MLB - Far fewer drug tests in Major League Baseball

MLB – Far fewer drug tests in Major League Baseball

NEW YORK – The number of tests for substances banned in baseball in the major league has dropped sharply since the start of the coronavirus pandemic.

There were 3,733 urine samples and 412 blood samples collected for human growth hormone testing in the year that ended with the World Series, said independent program administrator Thomas M. Martin in the annual report, Tuesday.

This is a reduction from 9322 urine samples and 2287 blood samples collected in the year ending the world series in 2019.

“The decline in the number of tests results from the pandemic and the prolonged closure of the WADA-approved anti-doping laboratory in Montreal,” Martin wrote.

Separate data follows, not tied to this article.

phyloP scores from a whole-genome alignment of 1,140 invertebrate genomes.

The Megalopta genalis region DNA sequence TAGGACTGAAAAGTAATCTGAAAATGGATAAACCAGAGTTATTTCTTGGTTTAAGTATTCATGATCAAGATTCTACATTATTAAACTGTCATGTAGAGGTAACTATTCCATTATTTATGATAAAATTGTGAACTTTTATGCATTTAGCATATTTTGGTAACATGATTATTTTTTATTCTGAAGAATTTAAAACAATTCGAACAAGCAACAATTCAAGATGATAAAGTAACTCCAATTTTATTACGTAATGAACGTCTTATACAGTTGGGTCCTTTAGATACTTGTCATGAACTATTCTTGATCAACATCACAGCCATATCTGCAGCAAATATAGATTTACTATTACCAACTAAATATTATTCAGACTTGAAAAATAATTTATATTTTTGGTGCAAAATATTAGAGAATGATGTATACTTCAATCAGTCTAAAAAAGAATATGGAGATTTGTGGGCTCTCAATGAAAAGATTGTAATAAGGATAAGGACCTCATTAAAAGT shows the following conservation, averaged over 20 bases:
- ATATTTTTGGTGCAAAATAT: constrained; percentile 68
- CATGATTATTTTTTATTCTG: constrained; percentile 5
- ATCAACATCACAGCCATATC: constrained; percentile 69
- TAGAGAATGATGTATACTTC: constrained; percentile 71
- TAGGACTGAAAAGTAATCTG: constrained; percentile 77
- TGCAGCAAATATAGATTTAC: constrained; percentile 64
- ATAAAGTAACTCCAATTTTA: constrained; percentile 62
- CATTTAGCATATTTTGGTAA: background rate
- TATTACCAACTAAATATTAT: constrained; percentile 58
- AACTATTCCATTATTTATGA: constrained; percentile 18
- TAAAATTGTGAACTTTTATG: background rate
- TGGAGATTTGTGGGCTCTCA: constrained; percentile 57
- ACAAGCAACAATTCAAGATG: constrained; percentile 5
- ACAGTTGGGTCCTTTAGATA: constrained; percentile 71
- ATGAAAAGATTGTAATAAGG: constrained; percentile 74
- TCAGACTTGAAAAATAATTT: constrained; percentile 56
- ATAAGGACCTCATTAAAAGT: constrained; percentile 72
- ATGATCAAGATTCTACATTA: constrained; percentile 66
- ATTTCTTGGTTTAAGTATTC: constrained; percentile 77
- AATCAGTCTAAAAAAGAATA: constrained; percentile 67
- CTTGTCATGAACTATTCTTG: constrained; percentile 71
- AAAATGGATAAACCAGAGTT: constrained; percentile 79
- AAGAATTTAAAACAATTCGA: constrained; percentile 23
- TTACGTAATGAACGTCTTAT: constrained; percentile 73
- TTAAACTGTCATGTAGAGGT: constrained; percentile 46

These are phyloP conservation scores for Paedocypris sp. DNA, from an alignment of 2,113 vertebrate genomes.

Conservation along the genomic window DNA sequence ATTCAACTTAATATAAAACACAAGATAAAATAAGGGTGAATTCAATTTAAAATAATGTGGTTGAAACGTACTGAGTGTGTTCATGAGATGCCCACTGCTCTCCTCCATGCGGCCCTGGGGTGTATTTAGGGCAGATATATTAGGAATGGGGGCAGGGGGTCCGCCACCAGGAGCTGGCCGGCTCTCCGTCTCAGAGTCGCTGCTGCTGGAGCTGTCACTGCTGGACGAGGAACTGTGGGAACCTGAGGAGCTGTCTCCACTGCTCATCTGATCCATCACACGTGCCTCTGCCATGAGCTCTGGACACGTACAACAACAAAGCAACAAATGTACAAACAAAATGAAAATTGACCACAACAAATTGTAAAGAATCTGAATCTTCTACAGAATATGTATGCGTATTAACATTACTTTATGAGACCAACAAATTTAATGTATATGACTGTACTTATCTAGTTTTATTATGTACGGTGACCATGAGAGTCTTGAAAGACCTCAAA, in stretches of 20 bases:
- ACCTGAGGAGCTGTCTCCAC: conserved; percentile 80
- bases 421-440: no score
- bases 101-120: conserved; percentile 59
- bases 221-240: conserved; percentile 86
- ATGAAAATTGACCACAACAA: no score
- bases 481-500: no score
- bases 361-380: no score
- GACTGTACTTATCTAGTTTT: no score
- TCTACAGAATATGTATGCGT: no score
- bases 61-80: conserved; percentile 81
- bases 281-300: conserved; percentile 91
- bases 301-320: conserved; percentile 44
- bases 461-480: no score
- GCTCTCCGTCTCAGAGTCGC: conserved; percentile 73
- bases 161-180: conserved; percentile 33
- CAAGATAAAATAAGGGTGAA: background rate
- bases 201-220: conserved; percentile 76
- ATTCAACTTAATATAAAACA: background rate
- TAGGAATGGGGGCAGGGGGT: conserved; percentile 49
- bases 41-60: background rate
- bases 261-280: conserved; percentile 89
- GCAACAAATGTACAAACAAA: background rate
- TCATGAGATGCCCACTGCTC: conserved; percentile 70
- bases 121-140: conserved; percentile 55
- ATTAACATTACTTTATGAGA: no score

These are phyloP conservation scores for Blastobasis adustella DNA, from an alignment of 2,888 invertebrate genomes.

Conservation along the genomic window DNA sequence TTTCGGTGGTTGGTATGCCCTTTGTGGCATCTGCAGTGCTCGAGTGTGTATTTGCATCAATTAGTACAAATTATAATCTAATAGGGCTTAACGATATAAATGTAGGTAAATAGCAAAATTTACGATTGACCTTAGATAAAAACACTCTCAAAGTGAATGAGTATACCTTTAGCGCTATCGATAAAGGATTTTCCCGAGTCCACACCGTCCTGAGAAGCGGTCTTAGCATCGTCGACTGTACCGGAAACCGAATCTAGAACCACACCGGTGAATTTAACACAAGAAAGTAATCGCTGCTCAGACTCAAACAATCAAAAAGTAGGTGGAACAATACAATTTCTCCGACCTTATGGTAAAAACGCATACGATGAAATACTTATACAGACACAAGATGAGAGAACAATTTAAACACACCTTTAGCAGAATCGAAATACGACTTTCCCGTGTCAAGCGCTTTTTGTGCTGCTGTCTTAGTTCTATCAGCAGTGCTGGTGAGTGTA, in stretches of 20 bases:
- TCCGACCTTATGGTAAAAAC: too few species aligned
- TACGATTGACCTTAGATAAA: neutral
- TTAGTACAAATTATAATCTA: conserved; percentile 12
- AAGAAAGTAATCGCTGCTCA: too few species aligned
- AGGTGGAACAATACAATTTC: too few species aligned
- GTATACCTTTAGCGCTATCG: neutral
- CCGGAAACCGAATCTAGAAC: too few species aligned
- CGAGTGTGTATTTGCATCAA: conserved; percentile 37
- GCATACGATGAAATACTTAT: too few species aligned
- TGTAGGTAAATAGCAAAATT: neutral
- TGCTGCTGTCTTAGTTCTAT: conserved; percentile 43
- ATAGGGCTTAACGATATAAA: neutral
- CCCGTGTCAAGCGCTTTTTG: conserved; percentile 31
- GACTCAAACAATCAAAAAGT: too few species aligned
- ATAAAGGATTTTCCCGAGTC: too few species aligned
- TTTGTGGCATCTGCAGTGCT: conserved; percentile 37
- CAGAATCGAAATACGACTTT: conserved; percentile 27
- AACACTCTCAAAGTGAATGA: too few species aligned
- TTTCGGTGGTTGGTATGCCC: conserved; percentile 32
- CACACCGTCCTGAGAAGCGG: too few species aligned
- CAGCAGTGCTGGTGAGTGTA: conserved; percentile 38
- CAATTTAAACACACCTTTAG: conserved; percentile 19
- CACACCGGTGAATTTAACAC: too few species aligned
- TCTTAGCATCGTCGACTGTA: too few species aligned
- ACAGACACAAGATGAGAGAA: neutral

The start of the regular season has been delayed from the end of March to the end of July. Each team’s schedule has gone from 162 games to 60.

There were 10 positive tests for performance-enhancing drugs: two for stanozolol (Robinson Cano and Victor Alcantara), five for boldenone (Francis Martes, Pablo Reyes, Domingo Leyba, Emmanuel Clase and Edgar Santana) and three for dehydrochloromethyltestosterone (DHCMT) (Justin Lawrence, Tres Barrera and Kent Emanuel).

91 exceptions for therapeutic use were granted, 90 for hyperactivity disorder and one for hypersomnia.

This is a reduction from 94 for the year which included 90 for ADHD and one for hypersomnia, hypogonadism and kidney disease.

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